Consumer safety is gig economy’s biggest problem
Chris Horn: Lack of meaningful regulation online allows tech giants to dominate
Facebook chief executive Mark Zuckerberg ‘continually fails to show the levels of leadership and personal responsibility that should be expected from someone who sits at the top of one of the world’s biggest companies’. File photograph: David Paul Morris/Bloomberg
Gig economy apps are vulnerable to regulatory control when their service is dangerous, and to obsolescence when their service is excellent. File photograph: Toby Melville/Reuters
Mark Paul wrote a perceptive assessment in an opinion piece on January 24th last. The business affairs correspondent of this newspaper observed the tension emerging between the new ways of organising our lives in the sharing “gig” environment of the self-employed, and the inertia of new regulation appropriate to this new economy. While the economy has been ‘Uberised’, the rules that regulate it have not, he noted.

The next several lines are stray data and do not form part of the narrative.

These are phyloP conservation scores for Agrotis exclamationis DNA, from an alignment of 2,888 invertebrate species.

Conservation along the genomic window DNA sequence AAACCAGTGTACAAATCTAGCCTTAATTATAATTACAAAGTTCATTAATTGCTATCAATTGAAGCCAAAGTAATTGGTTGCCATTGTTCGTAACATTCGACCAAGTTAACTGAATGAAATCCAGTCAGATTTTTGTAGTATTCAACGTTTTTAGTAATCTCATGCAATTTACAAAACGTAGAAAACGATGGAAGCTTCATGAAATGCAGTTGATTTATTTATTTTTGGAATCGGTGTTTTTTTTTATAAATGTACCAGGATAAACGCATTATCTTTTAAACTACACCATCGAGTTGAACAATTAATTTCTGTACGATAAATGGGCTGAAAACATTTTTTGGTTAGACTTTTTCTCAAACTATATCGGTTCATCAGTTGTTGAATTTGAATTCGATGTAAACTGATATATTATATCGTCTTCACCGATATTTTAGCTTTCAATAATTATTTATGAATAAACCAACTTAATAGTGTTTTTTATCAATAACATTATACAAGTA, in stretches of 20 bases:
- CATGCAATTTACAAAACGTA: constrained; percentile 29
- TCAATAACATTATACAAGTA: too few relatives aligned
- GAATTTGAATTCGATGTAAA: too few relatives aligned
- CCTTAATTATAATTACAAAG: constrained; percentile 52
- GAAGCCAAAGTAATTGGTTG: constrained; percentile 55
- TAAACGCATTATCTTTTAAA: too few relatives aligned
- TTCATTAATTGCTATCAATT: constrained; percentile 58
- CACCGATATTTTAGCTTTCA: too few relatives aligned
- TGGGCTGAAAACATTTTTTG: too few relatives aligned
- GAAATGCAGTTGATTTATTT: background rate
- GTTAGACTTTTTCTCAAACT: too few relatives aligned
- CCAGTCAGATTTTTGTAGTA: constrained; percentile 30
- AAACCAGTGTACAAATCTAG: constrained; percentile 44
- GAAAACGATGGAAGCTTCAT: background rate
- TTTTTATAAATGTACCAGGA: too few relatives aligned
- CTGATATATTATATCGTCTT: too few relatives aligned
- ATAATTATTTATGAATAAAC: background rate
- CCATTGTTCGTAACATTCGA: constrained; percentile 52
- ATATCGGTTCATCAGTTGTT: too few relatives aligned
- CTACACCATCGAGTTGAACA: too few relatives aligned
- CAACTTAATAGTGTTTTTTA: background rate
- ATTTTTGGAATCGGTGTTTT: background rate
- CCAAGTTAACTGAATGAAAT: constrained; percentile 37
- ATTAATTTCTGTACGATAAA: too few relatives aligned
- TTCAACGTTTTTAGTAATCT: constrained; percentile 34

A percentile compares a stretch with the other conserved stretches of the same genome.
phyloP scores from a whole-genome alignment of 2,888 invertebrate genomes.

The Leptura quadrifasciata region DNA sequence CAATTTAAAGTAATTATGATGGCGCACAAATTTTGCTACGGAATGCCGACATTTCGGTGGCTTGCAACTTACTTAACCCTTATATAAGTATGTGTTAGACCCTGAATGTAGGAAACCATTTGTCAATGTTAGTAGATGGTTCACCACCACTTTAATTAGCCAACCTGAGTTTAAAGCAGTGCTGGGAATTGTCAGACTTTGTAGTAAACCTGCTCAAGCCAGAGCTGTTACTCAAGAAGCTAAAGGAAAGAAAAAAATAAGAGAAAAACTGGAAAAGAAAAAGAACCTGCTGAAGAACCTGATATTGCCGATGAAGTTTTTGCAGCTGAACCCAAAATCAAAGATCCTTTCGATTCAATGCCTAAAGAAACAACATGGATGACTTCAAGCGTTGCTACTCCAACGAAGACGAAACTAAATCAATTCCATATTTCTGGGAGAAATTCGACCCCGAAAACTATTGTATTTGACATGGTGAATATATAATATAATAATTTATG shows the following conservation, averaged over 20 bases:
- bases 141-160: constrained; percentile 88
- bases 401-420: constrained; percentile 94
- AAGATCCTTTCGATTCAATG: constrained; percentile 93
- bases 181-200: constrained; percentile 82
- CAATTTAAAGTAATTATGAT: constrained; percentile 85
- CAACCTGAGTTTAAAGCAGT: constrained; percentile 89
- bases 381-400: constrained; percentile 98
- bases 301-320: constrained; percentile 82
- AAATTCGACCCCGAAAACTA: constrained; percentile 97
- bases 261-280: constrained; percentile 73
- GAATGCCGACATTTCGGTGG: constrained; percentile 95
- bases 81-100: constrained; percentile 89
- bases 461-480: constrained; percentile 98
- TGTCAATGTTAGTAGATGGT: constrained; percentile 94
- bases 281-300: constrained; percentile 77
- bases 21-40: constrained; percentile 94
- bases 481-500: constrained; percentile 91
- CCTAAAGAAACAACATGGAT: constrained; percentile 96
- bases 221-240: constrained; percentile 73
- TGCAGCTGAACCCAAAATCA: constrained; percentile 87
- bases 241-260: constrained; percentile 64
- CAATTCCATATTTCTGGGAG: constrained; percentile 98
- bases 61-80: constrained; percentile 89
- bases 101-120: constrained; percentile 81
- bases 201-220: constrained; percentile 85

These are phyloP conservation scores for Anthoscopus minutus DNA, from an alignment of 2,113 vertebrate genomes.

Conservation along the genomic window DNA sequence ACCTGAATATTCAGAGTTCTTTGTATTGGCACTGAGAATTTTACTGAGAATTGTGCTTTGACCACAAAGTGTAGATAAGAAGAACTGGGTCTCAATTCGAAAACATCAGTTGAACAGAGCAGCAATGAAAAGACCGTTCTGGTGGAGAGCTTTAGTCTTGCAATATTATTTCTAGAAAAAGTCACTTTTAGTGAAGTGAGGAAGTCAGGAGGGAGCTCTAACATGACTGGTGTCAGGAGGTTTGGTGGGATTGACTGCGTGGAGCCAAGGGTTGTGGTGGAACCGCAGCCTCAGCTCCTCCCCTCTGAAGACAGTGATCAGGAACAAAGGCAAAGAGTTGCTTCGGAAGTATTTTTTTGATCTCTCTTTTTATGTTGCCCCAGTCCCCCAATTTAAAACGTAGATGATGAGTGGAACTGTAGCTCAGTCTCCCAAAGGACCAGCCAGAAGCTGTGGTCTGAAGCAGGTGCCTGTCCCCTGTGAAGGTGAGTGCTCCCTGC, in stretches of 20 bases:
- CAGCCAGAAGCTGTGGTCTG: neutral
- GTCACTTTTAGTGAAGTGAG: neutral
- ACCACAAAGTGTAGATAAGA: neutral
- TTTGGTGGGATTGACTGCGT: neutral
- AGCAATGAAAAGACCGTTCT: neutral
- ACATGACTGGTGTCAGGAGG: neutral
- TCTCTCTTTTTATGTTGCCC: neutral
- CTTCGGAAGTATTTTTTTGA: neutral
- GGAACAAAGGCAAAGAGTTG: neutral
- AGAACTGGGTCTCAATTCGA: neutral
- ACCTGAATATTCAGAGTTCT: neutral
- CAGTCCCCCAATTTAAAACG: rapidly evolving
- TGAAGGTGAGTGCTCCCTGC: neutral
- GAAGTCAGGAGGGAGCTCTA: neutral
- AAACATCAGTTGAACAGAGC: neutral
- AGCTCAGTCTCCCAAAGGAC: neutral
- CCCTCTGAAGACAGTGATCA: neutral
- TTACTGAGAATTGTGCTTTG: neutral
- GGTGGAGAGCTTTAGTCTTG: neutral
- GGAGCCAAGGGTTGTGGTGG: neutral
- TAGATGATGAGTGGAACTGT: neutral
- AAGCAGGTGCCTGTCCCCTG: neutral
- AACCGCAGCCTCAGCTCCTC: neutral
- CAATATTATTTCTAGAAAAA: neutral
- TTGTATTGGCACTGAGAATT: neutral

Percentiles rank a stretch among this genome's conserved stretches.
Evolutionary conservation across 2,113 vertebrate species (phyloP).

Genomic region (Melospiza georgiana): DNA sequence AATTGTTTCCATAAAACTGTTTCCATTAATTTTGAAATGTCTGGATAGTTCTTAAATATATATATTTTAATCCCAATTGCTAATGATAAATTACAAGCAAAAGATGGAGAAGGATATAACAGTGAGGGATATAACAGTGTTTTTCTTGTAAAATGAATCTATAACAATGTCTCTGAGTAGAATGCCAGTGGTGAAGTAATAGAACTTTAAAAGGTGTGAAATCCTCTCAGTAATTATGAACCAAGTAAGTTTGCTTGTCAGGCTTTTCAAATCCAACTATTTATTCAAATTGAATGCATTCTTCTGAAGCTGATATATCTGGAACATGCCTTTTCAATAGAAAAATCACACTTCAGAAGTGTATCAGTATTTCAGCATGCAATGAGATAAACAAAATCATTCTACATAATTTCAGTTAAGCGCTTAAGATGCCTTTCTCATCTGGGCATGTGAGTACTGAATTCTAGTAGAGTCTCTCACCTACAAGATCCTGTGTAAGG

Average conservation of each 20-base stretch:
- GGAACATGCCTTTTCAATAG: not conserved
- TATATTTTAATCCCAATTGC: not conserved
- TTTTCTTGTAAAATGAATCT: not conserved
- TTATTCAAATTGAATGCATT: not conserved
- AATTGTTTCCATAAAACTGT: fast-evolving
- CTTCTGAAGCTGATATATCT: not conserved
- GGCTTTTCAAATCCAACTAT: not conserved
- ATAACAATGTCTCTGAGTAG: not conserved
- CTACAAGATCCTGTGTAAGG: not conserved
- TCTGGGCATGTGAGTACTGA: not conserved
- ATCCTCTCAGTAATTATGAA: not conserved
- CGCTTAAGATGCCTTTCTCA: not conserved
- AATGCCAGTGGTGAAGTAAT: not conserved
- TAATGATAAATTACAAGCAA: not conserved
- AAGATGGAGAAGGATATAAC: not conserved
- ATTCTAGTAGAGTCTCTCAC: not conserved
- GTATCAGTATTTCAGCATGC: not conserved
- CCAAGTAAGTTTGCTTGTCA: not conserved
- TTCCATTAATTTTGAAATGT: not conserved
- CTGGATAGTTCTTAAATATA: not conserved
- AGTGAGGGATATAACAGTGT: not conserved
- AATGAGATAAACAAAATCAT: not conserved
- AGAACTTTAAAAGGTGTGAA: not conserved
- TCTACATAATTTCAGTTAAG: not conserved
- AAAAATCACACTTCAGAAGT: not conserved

The regulatory environment that surrounds businesses in the on-demand economy is often based upon principles and assumptions that no longer apply. Online grocery selection and delivery, summoning taxis, reserving B&Bs and holiday apartments, and other services can all be organised by various apps on your smart device. But while the online gig economy has established an efficient economic model, Paul asserts “we are stuck with analogue laws in a digital age”.
In my view, the critical vulnerability of the gig economy is consumer safety. This has two complementary consequences. The app companies that facilitate shared assets – whether it be cars for temporary hire, houses for short-term lets, or freelancers for transient service – are usually reluctant to assume responsibility for any poor service by the self-employed who fulfil their service. Instead, their default tactic is to enable consumers to publicly rank temporary staff – for example, drivers, property landlords or food delivery agents – by the quality of service received.